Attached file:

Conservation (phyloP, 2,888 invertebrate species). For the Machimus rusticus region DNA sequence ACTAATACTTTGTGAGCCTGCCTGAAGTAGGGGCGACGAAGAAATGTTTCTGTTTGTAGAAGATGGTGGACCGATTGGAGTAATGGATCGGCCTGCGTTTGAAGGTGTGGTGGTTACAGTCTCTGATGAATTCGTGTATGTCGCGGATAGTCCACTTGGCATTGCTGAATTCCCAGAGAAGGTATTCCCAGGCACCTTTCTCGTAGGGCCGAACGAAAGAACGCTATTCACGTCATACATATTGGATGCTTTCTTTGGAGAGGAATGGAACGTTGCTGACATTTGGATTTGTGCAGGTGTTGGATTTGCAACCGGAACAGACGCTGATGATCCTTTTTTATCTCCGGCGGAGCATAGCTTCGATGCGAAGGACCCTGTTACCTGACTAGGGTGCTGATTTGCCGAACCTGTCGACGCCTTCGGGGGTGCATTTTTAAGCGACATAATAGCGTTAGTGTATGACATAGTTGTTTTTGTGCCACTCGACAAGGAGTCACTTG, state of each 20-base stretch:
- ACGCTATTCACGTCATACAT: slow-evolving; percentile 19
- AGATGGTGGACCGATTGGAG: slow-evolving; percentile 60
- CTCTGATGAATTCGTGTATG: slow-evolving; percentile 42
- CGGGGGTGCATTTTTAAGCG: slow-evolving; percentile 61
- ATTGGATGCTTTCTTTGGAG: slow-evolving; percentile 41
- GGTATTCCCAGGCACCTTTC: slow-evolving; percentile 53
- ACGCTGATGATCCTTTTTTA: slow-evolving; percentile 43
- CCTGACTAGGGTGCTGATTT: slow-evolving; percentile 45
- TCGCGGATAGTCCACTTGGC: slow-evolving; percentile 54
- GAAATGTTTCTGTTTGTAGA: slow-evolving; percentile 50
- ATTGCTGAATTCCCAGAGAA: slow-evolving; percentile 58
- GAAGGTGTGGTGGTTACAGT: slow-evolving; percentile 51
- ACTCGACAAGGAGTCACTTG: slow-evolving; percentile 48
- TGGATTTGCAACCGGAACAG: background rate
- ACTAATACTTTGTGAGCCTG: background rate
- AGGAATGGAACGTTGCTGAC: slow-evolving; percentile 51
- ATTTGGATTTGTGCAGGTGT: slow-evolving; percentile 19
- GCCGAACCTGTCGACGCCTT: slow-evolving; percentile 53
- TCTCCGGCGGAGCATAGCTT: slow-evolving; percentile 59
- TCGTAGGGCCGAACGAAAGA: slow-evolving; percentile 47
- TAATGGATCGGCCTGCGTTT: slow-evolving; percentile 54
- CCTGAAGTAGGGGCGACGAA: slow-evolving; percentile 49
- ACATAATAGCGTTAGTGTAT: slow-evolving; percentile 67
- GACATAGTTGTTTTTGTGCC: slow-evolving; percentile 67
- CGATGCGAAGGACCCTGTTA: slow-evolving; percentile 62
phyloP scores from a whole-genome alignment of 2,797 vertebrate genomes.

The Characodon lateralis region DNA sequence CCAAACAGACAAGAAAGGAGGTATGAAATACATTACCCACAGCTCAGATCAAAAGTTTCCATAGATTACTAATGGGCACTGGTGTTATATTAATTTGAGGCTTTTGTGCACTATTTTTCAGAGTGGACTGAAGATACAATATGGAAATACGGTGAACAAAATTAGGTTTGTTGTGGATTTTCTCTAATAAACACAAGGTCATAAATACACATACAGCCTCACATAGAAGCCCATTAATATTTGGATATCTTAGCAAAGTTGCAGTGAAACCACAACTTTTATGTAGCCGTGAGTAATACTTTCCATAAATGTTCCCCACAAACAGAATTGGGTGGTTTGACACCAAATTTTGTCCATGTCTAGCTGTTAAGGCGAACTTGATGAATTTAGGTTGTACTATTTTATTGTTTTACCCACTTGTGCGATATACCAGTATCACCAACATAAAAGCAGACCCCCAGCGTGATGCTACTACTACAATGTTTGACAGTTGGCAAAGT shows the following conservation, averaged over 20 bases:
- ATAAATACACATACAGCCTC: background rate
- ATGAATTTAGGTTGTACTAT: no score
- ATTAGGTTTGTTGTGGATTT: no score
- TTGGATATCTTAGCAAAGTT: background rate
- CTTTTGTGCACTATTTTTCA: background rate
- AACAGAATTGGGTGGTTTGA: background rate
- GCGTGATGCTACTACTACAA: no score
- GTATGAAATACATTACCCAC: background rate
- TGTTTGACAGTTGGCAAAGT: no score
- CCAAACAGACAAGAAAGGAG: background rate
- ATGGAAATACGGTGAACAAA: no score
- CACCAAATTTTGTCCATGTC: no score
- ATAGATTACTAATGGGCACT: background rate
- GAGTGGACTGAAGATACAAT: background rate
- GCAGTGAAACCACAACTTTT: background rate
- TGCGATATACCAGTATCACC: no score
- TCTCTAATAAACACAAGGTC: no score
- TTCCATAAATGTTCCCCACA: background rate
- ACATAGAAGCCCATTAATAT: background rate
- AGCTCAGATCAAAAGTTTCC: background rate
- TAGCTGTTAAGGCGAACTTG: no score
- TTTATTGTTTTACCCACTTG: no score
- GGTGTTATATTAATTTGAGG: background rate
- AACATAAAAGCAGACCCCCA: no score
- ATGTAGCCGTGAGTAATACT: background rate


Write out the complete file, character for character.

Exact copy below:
Conservation (phyloP, 2,888 invertebrate species). For the Machimus rusticus region DNA sequence ACTAATACTTTGTGAGCCTGCCTGAAGTAGGGGCGACGAAGAAATGTTTCTGTTTGTAGAAGATGGTGGACCGATTGGAGTAATGGATCGGCCTGCGTTTGAAGGTGTGGTGGTTACAGTCTCTGATGAATTCGTGTATGTCGCGGATAGTCCACTTGGCATTGCTGAATTCCCAGAGAAGGTATTCCCAGGCACCTTTCTCGTAGGGCCGAACGAAAGAACGCTATTCACGTCATACATATTGGATGCTTTCTTTGGAGAGGAATGGAACGTTGCTGACATTTGGATTTGTGCAGGTGTTGGATTTGCAACCGGAACAGACGCTGATGATCCTTTTTTATCTCCGGCGGAGCATAGCTTCGATGCGAAGGACCCTGTTACCTGACTAGGGTGCTGATTTGCCGAACCTGTCGACGCCTTCGGGGGTGCATTTTTAAGCGACATAATAGCGTTAGTGTATGACATAGTTGTTTTTGTGCCACTCGACAAGGAGTCACTTG, state of each 20-base stretch:
- ACGCTATTCACGTCATACAT: slow-evolving; percentile 19
- AGATGGTGGACCGATTGGAG: slow-evolving; percentile 60
- CTCTGATGAATTCGTGTATG: slow-evolving; percentile 42
- CGGGGGTGCATTTTTAAGCG: slow-evolving; percentile 61
- ATTGGATGCTTTCTTTGGAG: slow-evolving; percentile 41
- GGTATTCCCAGGCACCTTTC: slow-evolving; percentile 53
- ACGCTGATGATCCTTTTTTA: slow-evolving; percentile 43
- CCTGACTAGGGTGCTGATTT: slow-evolving; percentile 45
- TCGCGGATAGTCCACTTGGC: slow-evolving; percentile 54
- GAAATGTTTCTGTTTGTAGA: slow-evolving; percentile 50
- ATTGCTGAATTCCCAGAGAA: slow-evolving; percentile 58
- GAAGGTGTGGTGGTTACAGT: slow-evolving; percentile 51
- ACTCGACAAGGAGTCACTTG: slow-evolving; percentile 48
- TGGATTTGCAACCGGAACAG: background rate
- ACTAATACTTTGTGAGCCTG: background rate
- AGGAATGGAACGTTGCTGAC: slow-evolving; percentile 51
- ATTTGGATTTGTGCAGGTGT: slow-evolving; percentile 19
- GCCGAACCTGTCGACGCCTT: slow-evolving; percentile 53
- TCTCCGGCGGAGCATAGCTT: slow-evolving; percentile 59
- TCGTAGGGCCGAACGAAAGA: slow-evolving; percentile 47
- TAATGGATCGGCCTGCGTTT: slow-evolving; percentile 54
- CCTGAAGTAGGGGCGACGAA: slow-evolving; percentile 49
- ACATAATAGCGTTAGTGTAT: slow-evolving; percentile 67
- GACATAGTTGTTTTTGTGCC: slow-evolving; percentile 67
- CGATGCGAAGGACCCTGTTA: slow-evolving; percentile 62
phyloP scores from a whole-genome alignment of 2,797 vertebrate genomes.

The Characodon lateralis region DNA sequence CCAAACAGACAAGAAAGGAGGTATGAAATACATTACCCACAGCTCAGATCAAAAGTTTCCATAGATTACTAATGGGCACTGGTGTTATATTAATTTGAGGCTTTTGTGCACTATTTTTCAGAGTGGACTGAAGATACAATATGGAAATACGGTGAACAAAATTAGGTTTGTTGTGGATTTTCTCTAATAAACACAAGGTCATAAATACACATACAGCCTCACATAGAAGCCCATTAATATTTGGATATCTTAGCAAAGTTGCAGTGAAACCACAACTTTTATGTAGCCGTGAGTAATACTTTCCATAAATGTTCCCCACAAACAGAATTGGGTGGTTTGACACCAAATTTTGTCCATGTCTAGCTGTTAAGGCGAACTTGATGAATTTAGGTTGTACTATTTTATTGTTTTACCCACTTGTGCGATATACCAGTATCACCAACATAAAAGCAGACCCCCAGCGTGATGCTACTACTACAATGTTTGACAGTTGGCAAAGT shows the following conservation, averaged over 20 bases:
- ATAAATACACATACAGCCTC: background rate
- ATGAATTTAGGTTGTACTAT: no score
- ATTAGGTTTGTTGTGGATTT: no score
- TTGGATATCTTAGCAAAGTT: background rate
- CTTTTGTGCACTATTTTTCA: background rate
- AACAGAATTGGGTGGTTTGA: background rate
- GCGTGATGCTACTACTACAA: no score
- GTATGAAATACATTACCCAC: background rate
- TGTTTGACAGTTGGCAAAGT: no score
- CCAAACAGACAAGAAAGGAG: background rate
- ATGGAAATACGGTGAACAAA: no score
- CACCAAATTTTGTCCATGTC: no score
- ATAGATTACTAATGGGCACT: background rate
- GAGTGGACTGAAGATACAAT: background rate
- GCAGTGAAACCACAACTTTT: background rate
- TGCGATATACCAGTATCACC: no score
- TCTCTAATAAACACAAGGTC: no score
- TTCCATAAATGTTCCCCACA: background rate
- ACATAGAAGCCCATTAATAT: background rate
- AGCTCAGATCAAAAGTTTCC: background rate
- TAGCTGTTAAGGCGAACTTG: no score
- TTTATTGTTTTACCCACTTG: no score
- GGTGTTATATTAATTTGAGG: background rate
- AACATAAAAGCAGACCCCCA: no score
- ATGTAGCCGTGAGTAATACT: background rate